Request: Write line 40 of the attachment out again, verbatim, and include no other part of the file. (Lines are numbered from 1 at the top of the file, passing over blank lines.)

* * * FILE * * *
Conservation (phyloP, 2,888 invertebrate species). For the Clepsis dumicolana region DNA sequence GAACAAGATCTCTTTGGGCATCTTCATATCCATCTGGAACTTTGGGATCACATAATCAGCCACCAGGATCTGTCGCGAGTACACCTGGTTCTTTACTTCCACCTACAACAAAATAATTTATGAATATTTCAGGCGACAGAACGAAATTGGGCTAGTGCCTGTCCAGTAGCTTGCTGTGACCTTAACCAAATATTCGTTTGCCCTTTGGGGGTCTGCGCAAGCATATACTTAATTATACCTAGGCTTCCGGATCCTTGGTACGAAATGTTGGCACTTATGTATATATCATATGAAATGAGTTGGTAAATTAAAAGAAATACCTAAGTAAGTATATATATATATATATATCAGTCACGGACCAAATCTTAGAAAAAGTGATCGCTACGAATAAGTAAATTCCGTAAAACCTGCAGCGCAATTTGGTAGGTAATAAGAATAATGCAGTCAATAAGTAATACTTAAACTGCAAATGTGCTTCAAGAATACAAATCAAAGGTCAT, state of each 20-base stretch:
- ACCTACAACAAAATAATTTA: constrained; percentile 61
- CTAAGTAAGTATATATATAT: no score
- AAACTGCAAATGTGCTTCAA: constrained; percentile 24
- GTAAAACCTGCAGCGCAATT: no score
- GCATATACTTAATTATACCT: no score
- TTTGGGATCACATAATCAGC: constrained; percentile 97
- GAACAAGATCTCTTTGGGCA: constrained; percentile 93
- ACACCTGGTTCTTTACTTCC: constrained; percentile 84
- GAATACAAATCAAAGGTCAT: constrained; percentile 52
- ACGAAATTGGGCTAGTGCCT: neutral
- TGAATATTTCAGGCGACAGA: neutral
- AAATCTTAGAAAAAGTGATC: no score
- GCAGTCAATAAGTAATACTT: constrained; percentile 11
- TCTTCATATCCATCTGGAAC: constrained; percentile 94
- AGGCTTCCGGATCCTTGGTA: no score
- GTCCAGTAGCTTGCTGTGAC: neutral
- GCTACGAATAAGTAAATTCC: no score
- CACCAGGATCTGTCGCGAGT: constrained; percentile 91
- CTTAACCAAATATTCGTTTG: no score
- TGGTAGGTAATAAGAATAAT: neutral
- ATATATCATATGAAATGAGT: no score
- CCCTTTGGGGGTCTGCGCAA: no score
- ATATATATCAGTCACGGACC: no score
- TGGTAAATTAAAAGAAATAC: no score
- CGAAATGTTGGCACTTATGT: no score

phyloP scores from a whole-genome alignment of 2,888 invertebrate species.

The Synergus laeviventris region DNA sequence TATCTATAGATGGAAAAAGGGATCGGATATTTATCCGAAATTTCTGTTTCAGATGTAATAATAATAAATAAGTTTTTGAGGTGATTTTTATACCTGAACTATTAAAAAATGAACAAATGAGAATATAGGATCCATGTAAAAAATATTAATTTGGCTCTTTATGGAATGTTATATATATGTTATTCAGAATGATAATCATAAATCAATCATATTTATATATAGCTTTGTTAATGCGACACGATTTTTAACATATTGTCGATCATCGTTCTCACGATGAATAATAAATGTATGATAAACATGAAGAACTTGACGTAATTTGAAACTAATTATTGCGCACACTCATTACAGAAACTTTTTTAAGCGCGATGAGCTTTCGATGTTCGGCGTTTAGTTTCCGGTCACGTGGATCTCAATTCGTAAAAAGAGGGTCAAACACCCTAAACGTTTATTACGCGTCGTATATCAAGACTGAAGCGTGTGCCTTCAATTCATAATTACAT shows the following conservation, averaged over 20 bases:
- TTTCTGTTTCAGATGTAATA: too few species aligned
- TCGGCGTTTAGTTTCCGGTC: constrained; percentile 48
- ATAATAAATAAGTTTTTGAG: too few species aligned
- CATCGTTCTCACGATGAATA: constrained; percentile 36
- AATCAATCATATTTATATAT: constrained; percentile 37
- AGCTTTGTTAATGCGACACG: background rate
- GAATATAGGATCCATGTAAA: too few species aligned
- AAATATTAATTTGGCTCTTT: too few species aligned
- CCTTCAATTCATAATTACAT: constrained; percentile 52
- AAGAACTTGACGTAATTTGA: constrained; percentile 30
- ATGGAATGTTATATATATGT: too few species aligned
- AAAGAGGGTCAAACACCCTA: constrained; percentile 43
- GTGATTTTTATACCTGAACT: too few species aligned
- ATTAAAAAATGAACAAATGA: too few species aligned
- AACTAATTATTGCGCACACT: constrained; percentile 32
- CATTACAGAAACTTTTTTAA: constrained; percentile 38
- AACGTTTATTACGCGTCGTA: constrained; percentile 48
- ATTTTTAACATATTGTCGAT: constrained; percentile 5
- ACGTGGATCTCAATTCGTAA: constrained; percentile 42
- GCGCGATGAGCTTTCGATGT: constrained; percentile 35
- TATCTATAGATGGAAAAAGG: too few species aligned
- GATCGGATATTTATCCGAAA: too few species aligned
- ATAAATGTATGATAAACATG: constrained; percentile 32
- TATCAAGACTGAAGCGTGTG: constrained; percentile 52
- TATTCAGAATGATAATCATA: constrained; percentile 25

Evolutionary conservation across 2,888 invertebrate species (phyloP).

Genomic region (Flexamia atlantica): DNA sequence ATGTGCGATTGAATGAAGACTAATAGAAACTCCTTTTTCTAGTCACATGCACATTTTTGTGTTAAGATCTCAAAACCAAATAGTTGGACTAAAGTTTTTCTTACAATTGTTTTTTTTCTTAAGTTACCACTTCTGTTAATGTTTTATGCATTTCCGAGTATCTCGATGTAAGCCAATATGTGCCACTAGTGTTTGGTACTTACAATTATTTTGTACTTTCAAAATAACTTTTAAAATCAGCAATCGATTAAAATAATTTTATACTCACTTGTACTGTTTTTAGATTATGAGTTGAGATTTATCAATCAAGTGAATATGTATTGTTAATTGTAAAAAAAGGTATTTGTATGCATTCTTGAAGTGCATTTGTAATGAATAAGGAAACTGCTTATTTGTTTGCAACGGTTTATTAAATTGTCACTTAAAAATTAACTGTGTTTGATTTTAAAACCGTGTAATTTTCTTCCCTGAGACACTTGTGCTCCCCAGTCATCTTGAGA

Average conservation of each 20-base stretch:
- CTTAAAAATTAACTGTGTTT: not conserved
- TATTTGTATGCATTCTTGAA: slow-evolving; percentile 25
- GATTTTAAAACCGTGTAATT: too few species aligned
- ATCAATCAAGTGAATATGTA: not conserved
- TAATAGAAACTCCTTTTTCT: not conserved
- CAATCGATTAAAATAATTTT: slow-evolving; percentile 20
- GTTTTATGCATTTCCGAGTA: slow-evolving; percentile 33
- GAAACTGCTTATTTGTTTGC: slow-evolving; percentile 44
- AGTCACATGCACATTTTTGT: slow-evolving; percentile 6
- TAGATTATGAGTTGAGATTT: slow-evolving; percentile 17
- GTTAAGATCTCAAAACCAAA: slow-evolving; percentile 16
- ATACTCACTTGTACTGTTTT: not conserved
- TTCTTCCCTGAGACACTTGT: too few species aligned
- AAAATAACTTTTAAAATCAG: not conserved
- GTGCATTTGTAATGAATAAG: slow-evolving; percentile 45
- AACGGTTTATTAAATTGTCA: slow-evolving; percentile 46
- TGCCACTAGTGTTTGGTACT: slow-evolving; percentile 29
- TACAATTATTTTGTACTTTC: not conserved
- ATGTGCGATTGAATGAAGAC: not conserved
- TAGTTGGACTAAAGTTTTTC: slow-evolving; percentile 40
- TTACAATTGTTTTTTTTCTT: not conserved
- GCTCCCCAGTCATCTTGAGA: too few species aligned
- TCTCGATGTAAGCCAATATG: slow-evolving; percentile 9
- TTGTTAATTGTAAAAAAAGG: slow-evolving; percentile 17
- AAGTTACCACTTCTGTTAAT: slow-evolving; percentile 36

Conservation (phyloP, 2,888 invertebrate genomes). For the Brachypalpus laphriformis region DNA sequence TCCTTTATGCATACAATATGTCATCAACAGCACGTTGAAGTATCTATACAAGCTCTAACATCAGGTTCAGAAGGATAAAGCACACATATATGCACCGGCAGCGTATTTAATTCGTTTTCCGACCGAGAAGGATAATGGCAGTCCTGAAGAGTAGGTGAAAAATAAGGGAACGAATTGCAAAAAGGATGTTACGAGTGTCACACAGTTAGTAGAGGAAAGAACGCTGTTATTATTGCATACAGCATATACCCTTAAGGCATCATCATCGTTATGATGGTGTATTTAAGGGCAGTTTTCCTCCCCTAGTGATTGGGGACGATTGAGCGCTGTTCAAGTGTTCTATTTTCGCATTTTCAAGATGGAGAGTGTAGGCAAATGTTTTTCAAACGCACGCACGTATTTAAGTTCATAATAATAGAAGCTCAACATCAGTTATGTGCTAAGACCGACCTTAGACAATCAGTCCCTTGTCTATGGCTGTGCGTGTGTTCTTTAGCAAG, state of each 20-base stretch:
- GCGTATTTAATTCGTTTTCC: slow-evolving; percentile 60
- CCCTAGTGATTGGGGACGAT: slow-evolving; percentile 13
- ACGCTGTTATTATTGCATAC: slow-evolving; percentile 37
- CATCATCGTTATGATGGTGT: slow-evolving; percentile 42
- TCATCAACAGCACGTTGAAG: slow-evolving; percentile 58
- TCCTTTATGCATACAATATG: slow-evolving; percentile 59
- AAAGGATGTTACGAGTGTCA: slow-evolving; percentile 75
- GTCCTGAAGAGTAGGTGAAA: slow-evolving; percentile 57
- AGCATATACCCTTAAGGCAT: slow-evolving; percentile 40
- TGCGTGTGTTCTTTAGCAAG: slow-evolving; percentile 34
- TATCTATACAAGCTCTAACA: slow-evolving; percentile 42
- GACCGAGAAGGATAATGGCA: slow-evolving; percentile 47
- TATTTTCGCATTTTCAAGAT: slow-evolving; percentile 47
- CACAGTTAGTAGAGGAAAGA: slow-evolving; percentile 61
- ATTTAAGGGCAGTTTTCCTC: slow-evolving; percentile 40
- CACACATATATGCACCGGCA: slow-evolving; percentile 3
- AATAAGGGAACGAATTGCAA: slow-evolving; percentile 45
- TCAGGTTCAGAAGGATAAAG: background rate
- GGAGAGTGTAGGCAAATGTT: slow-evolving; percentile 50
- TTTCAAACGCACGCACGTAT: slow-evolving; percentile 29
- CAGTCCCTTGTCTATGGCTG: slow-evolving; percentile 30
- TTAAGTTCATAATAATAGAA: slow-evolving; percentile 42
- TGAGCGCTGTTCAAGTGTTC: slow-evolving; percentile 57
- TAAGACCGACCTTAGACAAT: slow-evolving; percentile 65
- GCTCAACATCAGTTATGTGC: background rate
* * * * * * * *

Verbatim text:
- AAAGAGGGTCAAACACCCTA: constrained; percentile 43